Tomorrow, the unthinkable will finally happen. Seán FitzPatrick, poster boy for the boom and bust, will be thrust into the process of bankruptcy.
FitzPatrick has debts of around €150m, and assets accounting for €80m. His biggest creditor is his former employer, Anglo Irish Bank, which is owed €110m. FitzPatrick has offered to do a deal on his debts. The other creditors are willing to consider a deal, but Anglo's not for turning.
The former banker was in a position to run up debts of that magnitude through director's loans of up to €100m, which he hid in another bank annually, and which are now the subject of a criminal investigation.
If the state-owned bank were to cut a deal that would extinguish some of FitzPatrick's debt, there would be a public outcry. He could claim, with some justification, and a large dollop of irony, that the decision to bankrupt him is political. It was the politics of light touch regulation that provided him with the wings to fly close to the sun, and now the politics of public opinion is ensuring he will be subjected to a humiliation that is rare in this country. If he is made bankrupt, he can be thereafter referenced in officialese as "Seán FitzPatrick, a bankrupt".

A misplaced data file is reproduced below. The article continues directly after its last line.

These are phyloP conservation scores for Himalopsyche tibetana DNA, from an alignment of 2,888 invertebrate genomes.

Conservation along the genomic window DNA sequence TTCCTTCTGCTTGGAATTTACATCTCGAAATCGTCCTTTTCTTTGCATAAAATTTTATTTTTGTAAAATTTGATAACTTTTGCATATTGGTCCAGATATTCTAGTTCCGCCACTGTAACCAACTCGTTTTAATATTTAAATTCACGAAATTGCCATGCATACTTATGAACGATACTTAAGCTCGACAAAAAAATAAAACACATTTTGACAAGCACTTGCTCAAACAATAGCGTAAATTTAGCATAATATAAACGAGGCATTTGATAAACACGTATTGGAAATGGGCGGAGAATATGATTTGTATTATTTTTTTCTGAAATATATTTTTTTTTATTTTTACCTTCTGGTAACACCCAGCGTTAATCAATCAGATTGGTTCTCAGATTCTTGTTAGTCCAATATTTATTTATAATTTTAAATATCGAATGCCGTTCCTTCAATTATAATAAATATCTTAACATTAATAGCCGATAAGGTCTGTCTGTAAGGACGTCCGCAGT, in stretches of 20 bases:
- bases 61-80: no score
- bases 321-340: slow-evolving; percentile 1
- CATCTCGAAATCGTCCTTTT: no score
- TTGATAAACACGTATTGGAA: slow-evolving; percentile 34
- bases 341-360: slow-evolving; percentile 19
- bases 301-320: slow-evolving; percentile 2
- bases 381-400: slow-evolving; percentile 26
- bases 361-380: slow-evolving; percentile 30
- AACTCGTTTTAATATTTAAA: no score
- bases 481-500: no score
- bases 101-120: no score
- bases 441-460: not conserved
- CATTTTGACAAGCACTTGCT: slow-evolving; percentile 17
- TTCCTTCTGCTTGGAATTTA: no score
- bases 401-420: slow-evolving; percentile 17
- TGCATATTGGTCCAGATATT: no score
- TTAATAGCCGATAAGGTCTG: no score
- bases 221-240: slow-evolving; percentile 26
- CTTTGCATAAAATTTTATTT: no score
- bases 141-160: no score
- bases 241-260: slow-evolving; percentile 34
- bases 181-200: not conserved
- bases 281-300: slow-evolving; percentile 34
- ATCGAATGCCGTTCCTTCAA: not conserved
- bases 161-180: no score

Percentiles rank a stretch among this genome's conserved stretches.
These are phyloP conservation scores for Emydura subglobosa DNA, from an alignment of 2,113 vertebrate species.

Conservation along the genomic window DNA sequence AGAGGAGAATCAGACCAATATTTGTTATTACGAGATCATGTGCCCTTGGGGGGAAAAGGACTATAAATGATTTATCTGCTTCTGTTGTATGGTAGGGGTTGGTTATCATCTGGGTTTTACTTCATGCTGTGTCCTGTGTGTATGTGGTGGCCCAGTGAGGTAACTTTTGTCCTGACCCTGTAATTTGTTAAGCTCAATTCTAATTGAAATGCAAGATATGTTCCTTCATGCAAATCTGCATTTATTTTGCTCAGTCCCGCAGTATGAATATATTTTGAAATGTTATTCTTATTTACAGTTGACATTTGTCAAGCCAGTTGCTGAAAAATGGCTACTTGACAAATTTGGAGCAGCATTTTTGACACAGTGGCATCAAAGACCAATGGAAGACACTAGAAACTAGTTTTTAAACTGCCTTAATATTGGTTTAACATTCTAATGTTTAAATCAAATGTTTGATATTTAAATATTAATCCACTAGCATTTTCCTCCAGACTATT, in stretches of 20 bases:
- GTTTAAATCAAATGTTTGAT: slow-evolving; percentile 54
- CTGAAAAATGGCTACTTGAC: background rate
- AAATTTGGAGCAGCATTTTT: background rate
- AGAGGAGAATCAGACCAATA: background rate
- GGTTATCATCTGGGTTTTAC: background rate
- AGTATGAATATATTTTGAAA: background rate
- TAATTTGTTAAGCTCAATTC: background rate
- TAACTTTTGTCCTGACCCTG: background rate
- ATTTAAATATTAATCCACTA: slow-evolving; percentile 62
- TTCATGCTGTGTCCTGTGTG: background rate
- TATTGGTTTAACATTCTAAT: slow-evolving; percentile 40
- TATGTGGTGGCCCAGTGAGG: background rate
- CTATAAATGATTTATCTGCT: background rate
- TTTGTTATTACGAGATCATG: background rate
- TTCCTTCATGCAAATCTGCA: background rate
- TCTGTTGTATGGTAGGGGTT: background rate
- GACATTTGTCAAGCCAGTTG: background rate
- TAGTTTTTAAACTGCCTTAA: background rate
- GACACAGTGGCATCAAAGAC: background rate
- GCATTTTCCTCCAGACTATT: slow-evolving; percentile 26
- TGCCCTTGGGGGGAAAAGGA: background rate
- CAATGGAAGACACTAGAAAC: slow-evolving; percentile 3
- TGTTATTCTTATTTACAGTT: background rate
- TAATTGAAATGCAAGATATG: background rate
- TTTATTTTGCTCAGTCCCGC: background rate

Bankruptcy is rare in this country, because is it expensive and cumbersome. Usually, it's not in a creditor's interests to bankrupt somebody as costs are high, and less of the debt is likely to be recovered. In 2005, for instance, there were just nine bankruptcies in Ireland while there were 47,291 in the UK. Things have moved on since then, but the figure is still minuscule.
FitzPatrick won't give his former employer the satisfaction of bankrupting him.
He will tomorrow apply for the petition himself.
If he does so, he will have to stump up €650 for the petition, and pay for newspaper advertisements to alert the public to the court sitting at which his petition will be heard. Thereafter, a form of humiliation awaits.
He will have to sign an affidavit listing his assets. A false declaration would make him liable for criminal prosecution. He will be obliged to list the assets in his family home that could be sold to meet his debts. Items like expensive art or jewellery could be included in such a list. Any income he has will have to be paid to an official assignee, whose job it is to manage the bankruptcy. All of the assets, except for "necessities" up to a value of €3,100 will have to be handed over the assignee.
Necessities cover something like tools which a tradesman may require to continue working. In FitzPatrick's case, perhaps, his laptop and printer might be classified as necessities, and he could get to keep them.
In the event he ever has to face a criminal prosecution, it seems likely he would have to apply for free legal aid, unless a benefactor is permitted to fund his defence. If he does have to apply for free legal aid, he will have to take his place in the queue, like all other defendants, and be satisfied with the counsel he is assigned.